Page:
The guy’s no picnic either—one source described the Sheridan-Costner dynamic as “Brady and Belichick,” and another said “Silverbacks wrestling”—but he’s truly a unicorn, seemingly able to simultaneously write and produce Yellowstone, its direct prequels 1883 and 1923, new shows like Tulsa King, Mayor of Kingstown, the upcoming Lioness, Land Man, and Bass Reeves, and further planned Yellowstone prequels, all while drawing movie stars like Harrison Ford, Nicole Kidman, Jeremy Renner, Stallone, Zoë Saldana, and David Oyelowo into the fold. This quarter, Paramount+ added nearly 10 million subscribers—more new subs than any other service—and hit 56 million worldwide. While Top Gun: Maverick, the NFL and a deal with Wal-Mart certainly helped, nearly one in four Paramount+ viewers only watch Sheridan projects on the service, according to SambaTV. One in four. And remember, this service also carries nearly the entirety of the CBS lineup.
That said, I don’t want to minimize Costner’s value here. He’s a real star, certainly the reason that I (and millions of others) checked out Yellowstone in the first place, and he continues to be an anchor of credibility and gravitas on what is essentially a silly soap opera. Plus, Paramount has successfully leveraged the O.G. Yellowstone and its franchise-leading 17 million weekly linear viewers to tease and relentlessly plug the other “Sheridan-verse” entries on Paramount+.
That’s sort of been McCarthy’s whole M.O., the one that got Bakish to give him Showtime, where he’s trying to replicate the strategy with Dexter and Billions. I don’t think that will work, but I wouldn’t have guessed “Taylor Sheridan Universe” would be a thing, either. Still, if that first Yellowstone ends, there’s no guarantee that whatever replaces it—even if it stars Matthew McConaughey, even if it features several current cast members—will deliver that same audience or serve as the same promo platform. Without its foundation, the House of Sheridan could even begin to crumble.
But at this point, I seriously doubt it. Yellowstone as a franchise has outgrown its star. And in fact, there are benefits to Yellowstone ending, namely the notorious Peacock deal, wherein Paramount’s rival streamer has been dining out in the U.S. on Paramount’s biggest hit. I’m told the digital rights don’t revert until at least four years after the last episode airs on linear, which is a lifetime in the current streaming environment—Paramount could even be acquired by Peacock’s owner Comcast before then. But the sooner Yellowstone is replaced by McConaughey’s Yellowstone: Texas or Yellowstone: Alright Alright, or whatever they call it, the sooner that clock starts ticking.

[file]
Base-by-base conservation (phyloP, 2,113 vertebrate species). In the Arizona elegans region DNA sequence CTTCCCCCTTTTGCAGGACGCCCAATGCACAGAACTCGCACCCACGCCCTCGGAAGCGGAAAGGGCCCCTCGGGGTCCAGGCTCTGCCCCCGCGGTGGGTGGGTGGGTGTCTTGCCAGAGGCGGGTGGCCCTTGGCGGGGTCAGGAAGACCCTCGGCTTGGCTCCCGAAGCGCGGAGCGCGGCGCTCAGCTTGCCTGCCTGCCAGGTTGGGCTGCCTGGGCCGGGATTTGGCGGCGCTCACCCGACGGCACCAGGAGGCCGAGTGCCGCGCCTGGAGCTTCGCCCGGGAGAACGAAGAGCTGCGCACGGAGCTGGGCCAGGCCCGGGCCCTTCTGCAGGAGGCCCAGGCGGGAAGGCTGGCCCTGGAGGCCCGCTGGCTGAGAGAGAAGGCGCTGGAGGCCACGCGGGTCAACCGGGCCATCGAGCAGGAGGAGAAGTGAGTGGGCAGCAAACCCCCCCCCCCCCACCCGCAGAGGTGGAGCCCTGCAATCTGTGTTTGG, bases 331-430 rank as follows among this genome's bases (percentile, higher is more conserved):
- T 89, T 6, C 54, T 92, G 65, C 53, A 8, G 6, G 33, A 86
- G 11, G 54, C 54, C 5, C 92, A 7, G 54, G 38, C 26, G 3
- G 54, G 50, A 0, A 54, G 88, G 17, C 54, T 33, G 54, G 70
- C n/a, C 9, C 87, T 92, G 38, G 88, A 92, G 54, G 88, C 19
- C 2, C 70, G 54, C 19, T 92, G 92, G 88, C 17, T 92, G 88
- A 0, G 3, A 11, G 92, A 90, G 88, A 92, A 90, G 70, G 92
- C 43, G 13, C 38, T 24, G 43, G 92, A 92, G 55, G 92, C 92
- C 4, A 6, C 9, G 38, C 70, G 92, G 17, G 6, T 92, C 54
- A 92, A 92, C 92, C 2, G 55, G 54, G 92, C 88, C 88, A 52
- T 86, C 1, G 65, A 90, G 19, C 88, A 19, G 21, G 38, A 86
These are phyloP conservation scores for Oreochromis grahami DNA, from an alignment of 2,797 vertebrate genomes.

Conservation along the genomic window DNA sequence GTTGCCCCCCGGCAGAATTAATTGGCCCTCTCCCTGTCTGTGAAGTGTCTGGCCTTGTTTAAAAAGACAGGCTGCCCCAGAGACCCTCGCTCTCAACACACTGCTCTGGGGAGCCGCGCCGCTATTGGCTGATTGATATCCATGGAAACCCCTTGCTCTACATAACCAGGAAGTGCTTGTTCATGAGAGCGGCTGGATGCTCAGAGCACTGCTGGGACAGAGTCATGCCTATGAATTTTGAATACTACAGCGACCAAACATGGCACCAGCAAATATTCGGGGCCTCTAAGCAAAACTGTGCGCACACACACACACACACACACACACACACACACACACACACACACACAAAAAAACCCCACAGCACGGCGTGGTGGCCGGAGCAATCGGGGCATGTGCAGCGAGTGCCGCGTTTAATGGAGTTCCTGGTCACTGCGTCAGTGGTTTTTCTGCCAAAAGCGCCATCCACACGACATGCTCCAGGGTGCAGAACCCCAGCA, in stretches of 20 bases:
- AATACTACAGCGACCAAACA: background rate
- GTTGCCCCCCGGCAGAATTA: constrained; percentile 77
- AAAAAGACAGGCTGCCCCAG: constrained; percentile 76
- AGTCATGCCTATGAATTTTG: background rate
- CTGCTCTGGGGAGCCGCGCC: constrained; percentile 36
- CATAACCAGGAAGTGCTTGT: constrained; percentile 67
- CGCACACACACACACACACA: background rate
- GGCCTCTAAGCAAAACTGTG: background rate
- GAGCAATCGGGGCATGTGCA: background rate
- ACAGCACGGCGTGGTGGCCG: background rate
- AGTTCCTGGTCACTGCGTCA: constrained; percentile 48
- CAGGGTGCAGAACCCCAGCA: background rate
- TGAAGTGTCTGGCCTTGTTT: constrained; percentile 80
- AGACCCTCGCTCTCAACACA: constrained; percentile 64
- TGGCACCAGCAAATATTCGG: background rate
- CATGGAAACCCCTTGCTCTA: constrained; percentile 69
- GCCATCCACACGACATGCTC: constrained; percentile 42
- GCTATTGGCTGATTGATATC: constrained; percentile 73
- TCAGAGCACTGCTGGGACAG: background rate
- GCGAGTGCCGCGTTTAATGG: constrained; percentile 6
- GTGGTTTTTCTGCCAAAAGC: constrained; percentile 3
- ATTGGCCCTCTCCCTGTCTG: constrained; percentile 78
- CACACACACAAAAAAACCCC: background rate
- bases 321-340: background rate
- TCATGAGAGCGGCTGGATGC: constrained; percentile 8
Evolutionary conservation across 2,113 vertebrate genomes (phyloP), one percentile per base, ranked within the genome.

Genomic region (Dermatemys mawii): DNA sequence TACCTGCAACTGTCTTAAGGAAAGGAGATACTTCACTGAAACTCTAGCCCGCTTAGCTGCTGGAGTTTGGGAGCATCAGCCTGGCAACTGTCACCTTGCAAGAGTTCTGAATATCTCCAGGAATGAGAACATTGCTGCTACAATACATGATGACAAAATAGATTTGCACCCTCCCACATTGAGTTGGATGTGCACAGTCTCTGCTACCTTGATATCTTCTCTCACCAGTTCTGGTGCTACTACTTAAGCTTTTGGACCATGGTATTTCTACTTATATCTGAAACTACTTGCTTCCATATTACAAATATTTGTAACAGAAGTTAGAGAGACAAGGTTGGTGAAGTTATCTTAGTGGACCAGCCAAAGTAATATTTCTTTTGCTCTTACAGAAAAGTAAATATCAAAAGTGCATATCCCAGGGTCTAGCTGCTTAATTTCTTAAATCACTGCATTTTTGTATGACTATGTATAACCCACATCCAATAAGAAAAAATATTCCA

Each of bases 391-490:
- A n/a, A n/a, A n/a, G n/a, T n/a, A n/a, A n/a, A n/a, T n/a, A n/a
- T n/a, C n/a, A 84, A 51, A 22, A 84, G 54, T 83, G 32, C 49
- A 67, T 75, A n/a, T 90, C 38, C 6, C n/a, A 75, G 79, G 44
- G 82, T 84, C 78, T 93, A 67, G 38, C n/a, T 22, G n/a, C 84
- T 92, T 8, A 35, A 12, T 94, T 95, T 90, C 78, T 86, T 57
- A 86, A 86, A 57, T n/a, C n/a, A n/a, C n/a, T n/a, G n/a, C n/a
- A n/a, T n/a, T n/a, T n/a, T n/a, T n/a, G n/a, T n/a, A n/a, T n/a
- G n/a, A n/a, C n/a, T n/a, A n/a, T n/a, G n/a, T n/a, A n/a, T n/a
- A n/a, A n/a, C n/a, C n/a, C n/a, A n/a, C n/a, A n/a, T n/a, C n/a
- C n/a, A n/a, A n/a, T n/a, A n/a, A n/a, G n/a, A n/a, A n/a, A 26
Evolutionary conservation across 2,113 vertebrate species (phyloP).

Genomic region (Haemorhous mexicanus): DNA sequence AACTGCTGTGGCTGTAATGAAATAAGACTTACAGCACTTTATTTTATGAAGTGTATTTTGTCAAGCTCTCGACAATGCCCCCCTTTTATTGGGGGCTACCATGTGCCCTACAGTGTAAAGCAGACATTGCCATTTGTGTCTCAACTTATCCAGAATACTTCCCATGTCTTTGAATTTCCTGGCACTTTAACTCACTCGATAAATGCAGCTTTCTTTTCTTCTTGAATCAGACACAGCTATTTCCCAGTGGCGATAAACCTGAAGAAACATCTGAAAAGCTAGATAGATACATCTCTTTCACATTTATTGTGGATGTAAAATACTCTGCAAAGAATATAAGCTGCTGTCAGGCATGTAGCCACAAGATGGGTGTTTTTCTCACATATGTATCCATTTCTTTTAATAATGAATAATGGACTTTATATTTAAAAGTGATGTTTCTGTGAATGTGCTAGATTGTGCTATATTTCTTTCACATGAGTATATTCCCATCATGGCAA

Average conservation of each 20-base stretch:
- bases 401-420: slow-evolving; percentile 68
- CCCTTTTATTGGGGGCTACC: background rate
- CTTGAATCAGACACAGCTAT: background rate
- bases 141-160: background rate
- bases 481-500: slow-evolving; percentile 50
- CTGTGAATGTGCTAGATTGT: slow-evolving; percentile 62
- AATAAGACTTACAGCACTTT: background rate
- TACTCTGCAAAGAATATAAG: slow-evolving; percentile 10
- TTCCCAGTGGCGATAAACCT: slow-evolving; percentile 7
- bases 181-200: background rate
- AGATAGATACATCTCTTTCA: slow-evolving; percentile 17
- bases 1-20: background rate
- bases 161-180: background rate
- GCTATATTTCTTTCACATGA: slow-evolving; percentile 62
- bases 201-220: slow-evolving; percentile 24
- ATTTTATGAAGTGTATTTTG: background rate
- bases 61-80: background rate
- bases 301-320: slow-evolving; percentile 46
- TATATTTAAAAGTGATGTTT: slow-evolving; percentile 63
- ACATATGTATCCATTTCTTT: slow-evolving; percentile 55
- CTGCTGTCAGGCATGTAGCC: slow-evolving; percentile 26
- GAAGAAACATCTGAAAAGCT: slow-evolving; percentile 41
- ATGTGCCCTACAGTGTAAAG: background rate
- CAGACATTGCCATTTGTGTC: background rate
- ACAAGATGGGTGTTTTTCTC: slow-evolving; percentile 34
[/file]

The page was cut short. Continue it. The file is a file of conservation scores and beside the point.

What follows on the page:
So sure, this could all be a big, noisy negotiation. Perhaps Costner’s blustery team will calm down and work out a deal that lets him shoot his movies and still remain involved in the show in some way. Before Horizon, Costner hadn’t directed a film since Open Range in 2003; Yellowstone no doubt returned to him the cachet he needed to raise financing. Fans love the character, he’s relevant culturally again, he’s toured with his rock band using the Yellowstone branding, and he’s probably never going to find another $20 million-a-season payday.
But more likely, this is a relationship that has run its course. Sheridan is certainly furious, I’m told; he can’t finish writing the 5B episodes until the Costner drama is resolved and his star is either in or out. McCarthy, Sheridan and lead producer David Glasser are said to have been planning for Costner’s eventual exit for a while. And Sheridan has considered killing off John Dutton before, but this time, as they say, it’s personal.
If Costner does indeed leave and the show ends, Sheridan could write a window for him to return someday—or he could go Full McDreamy and blow him to smithereens. At this point, I’m guessing Sheridan and the rest of the Yellowstone cast would opt for the latter.